Silence of the Lambs

Silence of the Lambs - Elizabeth Pirinis Silence of the...

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Elizabeth Pirinis Silence of the Lambs In the film Silence of the Lambs directed by Jonathan Demme, the implicit meanings are conveyed in the narration and editing which serve to emphasize important details in the film. The significance of gender roles in society produces principal meaning as Clarice Starling (Jodie Foster) is a woman who is trying to succeed in a traditionally male dominated career. The narration makes use of perceptual and mental subjectivity to allow the audience to understand the situation that Clarice’s is in by physically seeing what she sees and brining us back to her past. The idea of appearances being deceiving holds crucial meaning in the film as the two ferocious killers, Hannibal Lecter (Anthony Hopkins) and Buffalo Bill (Ted Levine) appear to be like everyone else on the surface. Underneath their physical masks however, they are psychologically unsound. Through the unrestricted range of narration we are better equipped to understand the characters’ true identities as they perform unspeakable acts that we are able to witness. The depth and range of narration in the film facilitates the audiences’ understanding of the characters and their goals. The film’s range of narration shifts from unrestricted to restricted depending on the scene. Generally the film is unrestricted as we know Buffalo Bill’s identity and anticipate his capture. We see scenes occurring in different locations and therefore find out information before Clarice and the rest of the police force do. We are able to see Buffalo Bill abduct Catherine Martin (Brooke Smith) before the police discover that this has occurred. More precisely we see through perceptual subjectivity Buffalo Bill looking at Catherine with his night vision goggles in the parking lot. This gives the audience insight into his intentions to kidnap her. A critical scene in which the range of narration is unrestricted is when Clarice is in Buffalo Bill’s underground lair. The lights have been turned off and through perceptual subjectivity the audience is able to see Buffalo Bill watching Clarice (again with his night vision goggles). While the audience is aware that Buffalo Bill is in the room, Clarice is temporarily unaware of the predicament she is in. Through the unrestricted range of narration we are able to discover more about characters’ personalities and predict their future actions. We see Hannibal take Dr. Frederick Chilton’s (Anthony Heald) pen when he enters his cell. Chilton is not aware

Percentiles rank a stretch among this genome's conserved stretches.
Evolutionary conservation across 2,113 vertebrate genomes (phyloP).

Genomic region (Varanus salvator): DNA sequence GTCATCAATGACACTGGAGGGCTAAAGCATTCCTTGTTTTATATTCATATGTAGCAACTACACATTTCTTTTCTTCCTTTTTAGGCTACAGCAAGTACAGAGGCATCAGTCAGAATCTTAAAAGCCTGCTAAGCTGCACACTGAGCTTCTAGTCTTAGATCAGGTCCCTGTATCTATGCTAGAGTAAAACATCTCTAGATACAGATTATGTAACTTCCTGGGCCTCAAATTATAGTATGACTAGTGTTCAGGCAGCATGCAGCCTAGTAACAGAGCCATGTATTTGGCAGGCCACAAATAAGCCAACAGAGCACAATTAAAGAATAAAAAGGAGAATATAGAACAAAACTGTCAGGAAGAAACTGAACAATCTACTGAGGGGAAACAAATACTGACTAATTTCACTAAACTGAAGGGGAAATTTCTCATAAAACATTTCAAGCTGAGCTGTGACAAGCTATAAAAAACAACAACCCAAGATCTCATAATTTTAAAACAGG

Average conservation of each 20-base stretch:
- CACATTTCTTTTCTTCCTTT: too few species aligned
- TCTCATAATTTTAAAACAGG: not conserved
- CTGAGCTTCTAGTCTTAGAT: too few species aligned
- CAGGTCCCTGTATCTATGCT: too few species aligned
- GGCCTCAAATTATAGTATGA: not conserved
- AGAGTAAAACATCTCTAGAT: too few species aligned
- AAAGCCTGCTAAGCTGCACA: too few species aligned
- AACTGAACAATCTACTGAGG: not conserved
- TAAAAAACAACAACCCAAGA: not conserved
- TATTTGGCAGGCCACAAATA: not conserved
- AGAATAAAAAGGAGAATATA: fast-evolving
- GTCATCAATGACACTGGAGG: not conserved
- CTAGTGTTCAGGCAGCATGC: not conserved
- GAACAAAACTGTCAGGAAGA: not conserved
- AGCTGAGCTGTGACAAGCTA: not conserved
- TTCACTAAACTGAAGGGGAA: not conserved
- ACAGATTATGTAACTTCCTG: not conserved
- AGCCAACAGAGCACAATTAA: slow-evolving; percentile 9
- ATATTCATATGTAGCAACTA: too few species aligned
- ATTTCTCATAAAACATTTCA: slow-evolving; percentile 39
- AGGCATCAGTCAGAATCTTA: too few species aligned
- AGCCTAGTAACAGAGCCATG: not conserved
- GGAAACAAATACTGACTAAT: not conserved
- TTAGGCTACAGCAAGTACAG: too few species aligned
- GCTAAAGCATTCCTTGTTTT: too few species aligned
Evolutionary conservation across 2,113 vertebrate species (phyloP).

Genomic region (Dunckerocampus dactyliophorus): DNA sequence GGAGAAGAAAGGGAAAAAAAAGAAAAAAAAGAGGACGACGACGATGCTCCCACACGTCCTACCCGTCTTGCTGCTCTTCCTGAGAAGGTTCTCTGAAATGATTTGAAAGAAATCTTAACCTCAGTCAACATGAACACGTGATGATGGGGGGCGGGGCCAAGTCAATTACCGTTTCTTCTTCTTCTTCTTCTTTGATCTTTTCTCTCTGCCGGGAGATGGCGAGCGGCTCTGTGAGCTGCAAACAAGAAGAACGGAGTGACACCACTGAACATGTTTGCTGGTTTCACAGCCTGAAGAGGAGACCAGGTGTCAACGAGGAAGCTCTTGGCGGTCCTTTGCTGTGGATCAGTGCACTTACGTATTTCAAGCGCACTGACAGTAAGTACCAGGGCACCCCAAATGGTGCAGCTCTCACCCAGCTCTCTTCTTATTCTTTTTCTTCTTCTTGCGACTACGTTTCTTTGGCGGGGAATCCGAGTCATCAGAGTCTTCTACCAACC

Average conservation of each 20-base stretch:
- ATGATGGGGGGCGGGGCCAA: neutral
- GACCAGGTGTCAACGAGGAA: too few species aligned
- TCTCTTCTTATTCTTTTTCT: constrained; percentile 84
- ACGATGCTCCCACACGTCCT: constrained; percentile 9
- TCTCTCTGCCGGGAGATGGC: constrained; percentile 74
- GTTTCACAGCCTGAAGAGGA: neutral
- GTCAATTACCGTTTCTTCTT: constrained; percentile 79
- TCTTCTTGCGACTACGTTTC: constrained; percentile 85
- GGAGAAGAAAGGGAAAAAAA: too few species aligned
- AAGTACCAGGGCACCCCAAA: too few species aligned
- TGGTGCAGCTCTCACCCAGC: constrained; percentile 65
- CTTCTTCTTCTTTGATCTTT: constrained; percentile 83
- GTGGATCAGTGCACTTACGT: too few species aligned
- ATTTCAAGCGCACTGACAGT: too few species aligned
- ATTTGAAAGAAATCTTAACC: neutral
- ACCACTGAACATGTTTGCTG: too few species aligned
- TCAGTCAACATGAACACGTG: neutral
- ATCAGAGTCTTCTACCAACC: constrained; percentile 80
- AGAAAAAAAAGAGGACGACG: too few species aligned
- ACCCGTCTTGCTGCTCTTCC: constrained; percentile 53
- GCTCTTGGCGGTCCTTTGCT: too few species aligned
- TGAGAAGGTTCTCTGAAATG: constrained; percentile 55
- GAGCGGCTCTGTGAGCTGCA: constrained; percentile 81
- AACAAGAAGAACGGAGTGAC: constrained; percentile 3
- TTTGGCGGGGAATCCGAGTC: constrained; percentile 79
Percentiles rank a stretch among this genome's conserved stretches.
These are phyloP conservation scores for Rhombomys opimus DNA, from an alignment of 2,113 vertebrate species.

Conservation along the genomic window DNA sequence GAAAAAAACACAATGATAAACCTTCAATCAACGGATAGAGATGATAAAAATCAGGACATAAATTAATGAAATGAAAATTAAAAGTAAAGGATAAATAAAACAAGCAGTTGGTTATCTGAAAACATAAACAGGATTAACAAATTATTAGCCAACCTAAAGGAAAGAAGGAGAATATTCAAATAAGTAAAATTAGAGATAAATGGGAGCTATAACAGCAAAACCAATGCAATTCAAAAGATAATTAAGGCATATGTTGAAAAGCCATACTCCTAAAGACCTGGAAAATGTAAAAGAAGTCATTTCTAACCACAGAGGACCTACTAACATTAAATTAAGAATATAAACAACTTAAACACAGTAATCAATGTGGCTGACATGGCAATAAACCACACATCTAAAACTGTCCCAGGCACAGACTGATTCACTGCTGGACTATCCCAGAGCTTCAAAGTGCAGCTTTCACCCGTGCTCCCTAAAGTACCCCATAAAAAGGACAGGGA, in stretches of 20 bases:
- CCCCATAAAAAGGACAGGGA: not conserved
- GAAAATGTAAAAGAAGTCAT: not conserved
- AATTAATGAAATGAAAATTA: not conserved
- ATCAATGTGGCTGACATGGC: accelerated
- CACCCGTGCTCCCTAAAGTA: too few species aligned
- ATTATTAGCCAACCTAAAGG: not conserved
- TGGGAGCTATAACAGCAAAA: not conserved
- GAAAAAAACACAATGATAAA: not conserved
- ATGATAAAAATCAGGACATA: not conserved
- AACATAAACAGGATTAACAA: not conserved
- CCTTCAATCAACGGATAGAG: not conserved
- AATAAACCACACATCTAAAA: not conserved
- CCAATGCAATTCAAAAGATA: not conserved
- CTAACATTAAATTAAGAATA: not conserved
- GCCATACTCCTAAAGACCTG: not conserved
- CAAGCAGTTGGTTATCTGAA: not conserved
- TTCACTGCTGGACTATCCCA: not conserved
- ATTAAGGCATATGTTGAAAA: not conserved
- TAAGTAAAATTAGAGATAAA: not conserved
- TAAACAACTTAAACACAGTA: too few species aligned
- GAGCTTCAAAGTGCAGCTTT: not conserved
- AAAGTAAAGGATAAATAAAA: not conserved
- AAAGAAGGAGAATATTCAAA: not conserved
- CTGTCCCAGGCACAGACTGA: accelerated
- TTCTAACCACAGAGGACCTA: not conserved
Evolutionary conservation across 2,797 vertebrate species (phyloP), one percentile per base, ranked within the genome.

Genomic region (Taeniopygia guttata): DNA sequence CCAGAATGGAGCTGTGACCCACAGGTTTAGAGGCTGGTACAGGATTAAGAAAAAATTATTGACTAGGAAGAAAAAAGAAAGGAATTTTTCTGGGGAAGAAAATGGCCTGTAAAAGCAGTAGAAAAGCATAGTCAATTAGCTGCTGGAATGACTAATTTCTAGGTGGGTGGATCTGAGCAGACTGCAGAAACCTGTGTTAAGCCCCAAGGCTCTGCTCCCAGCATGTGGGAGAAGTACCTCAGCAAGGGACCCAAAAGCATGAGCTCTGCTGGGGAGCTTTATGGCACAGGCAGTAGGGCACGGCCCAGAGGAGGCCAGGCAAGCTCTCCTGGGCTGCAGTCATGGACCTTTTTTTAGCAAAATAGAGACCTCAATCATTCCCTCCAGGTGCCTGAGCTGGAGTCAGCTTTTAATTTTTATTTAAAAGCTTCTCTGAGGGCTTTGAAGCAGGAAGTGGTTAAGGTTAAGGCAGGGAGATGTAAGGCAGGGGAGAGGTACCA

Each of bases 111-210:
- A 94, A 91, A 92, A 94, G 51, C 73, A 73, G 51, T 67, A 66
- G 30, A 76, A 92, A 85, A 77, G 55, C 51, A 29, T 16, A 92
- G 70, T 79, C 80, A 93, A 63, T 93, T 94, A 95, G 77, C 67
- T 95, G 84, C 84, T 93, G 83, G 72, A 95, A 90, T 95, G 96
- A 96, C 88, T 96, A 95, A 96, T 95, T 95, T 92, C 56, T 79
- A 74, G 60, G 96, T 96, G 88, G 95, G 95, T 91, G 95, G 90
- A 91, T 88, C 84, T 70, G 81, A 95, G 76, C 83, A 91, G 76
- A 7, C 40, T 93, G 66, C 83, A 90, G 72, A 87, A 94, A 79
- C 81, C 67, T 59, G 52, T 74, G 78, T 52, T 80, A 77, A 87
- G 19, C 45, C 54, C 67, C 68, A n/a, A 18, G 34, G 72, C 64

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that it is missing until Hannibal speaks to Senator Ruth Martin (Diane Baker) and he starts digging inside his suit pockets to find it without success. By means of this scene, the audience is warned that Hannibal will probably escape at some time in the future. The audience is also made aware of Hannibal’s immediate plan to escape from the cell in Memphis as we see the pin in his hand, we see him pick the lock and then proceed to kill the guards. Through being able to see this, the audience gets a better sense of Hannibal’s
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This note was uploaded on 11/21/2011 for the course FILM 270S taught by Professor Matthewbernstein during the Fall '08 term at Emory.

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Silence of the Lambs - Elizabeth Pirinis Silence of the...

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